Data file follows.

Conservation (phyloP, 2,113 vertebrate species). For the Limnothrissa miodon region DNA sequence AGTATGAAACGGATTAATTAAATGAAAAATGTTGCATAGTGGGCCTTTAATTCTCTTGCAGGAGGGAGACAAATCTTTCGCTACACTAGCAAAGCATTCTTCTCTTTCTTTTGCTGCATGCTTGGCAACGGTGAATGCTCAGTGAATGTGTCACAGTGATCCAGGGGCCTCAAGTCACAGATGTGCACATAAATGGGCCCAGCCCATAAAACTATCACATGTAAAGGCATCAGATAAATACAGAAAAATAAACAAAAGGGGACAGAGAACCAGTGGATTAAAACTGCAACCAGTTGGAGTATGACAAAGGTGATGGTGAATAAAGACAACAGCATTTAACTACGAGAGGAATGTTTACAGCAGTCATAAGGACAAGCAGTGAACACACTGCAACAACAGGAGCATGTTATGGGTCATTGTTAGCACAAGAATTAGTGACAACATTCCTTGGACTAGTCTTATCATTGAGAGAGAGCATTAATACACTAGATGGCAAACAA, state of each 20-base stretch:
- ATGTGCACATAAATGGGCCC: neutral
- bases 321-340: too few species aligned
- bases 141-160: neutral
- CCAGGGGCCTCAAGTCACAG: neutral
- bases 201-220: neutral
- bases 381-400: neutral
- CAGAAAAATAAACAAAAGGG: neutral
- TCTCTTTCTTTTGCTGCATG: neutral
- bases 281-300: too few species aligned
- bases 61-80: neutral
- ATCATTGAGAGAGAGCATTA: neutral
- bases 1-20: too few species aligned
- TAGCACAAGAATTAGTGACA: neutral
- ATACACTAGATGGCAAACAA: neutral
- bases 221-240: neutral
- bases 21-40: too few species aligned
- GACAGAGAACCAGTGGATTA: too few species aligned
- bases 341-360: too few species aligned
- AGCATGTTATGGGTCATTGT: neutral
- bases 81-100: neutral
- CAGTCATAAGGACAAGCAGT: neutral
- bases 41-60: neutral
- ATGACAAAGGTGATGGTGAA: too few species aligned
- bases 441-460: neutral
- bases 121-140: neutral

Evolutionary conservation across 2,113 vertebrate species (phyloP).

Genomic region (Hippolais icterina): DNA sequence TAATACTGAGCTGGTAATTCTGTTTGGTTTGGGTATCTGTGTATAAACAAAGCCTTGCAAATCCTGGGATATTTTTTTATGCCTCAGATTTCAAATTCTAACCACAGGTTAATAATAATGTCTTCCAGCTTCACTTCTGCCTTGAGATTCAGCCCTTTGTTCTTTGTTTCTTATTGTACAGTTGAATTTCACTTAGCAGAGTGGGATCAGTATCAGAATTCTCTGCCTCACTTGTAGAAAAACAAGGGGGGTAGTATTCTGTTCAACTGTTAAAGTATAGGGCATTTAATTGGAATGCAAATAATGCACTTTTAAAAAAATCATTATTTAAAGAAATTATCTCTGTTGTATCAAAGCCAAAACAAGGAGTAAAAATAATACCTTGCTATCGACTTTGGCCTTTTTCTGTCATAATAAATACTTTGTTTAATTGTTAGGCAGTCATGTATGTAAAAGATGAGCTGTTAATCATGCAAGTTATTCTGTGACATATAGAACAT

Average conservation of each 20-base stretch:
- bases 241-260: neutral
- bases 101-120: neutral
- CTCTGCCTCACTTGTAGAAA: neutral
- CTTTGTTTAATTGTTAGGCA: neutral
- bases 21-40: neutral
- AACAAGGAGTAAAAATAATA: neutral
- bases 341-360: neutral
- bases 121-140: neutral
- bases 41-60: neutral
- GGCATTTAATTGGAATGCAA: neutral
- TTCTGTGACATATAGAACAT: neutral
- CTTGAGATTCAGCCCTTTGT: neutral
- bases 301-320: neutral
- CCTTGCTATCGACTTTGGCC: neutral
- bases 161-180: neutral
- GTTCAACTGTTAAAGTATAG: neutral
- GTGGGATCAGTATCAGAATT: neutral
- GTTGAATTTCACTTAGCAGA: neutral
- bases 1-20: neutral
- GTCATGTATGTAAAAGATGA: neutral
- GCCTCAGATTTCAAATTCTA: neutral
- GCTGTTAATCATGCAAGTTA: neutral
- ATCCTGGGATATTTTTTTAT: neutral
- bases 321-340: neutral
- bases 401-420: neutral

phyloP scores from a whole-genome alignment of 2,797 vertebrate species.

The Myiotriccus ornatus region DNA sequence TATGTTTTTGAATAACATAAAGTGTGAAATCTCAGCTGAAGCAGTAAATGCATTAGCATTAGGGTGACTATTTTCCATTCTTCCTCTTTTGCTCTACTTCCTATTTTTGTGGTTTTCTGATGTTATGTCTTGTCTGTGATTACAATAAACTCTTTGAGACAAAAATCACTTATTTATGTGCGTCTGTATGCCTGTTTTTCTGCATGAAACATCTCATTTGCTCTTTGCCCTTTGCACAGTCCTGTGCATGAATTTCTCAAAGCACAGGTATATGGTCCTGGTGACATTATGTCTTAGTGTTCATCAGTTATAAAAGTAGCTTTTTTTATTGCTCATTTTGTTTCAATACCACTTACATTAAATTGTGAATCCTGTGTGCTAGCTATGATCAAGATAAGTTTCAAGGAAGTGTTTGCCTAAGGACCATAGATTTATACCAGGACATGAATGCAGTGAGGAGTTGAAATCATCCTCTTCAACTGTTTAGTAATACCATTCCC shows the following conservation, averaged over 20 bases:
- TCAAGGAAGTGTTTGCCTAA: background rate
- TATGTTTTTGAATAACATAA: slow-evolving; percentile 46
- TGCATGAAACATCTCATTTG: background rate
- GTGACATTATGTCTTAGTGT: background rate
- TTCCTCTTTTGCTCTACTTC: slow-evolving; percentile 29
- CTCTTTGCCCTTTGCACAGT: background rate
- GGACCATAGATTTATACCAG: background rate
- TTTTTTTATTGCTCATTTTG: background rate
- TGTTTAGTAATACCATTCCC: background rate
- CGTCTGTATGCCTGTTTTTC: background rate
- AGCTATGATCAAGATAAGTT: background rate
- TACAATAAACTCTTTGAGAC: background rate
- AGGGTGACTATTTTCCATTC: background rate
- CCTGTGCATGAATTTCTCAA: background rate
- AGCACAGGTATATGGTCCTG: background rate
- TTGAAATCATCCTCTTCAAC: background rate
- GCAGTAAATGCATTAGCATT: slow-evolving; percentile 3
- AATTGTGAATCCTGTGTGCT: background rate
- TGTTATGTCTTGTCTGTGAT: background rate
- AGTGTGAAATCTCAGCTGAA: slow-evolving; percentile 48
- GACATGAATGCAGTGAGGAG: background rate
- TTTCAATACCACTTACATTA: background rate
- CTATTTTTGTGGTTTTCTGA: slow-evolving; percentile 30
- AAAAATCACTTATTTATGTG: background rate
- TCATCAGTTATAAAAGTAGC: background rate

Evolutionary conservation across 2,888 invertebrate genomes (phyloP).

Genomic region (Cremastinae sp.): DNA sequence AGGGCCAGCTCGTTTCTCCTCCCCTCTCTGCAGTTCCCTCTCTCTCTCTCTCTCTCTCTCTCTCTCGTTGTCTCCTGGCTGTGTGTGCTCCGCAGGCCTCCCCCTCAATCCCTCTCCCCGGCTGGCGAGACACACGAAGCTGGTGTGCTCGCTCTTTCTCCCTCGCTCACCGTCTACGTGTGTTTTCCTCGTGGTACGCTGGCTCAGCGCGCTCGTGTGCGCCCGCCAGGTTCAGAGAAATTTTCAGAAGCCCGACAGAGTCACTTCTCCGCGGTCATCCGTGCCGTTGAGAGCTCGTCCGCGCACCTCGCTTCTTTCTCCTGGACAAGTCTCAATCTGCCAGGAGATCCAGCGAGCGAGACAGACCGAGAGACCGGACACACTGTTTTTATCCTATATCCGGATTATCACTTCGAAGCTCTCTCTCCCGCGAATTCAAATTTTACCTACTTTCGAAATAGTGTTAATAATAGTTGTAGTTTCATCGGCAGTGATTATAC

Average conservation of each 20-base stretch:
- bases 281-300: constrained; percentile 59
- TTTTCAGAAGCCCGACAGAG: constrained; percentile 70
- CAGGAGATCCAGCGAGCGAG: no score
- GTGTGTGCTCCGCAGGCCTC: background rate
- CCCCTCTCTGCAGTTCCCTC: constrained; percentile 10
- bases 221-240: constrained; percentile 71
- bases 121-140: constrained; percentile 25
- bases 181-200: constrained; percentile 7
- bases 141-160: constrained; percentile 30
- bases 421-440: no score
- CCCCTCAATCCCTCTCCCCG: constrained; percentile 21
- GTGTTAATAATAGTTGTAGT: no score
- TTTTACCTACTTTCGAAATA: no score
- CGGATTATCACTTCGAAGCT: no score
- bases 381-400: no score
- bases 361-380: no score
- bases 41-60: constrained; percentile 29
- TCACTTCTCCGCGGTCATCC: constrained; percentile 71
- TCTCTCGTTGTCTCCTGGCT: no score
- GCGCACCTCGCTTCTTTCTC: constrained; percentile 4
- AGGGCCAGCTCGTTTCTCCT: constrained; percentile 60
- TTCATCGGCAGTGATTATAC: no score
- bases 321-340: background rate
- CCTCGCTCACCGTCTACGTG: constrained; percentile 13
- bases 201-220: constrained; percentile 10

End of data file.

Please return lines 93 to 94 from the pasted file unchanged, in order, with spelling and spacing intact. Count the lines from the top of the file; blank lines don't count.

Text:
- bases 141-160: constrained; percentile 30
- bases 421-440: no score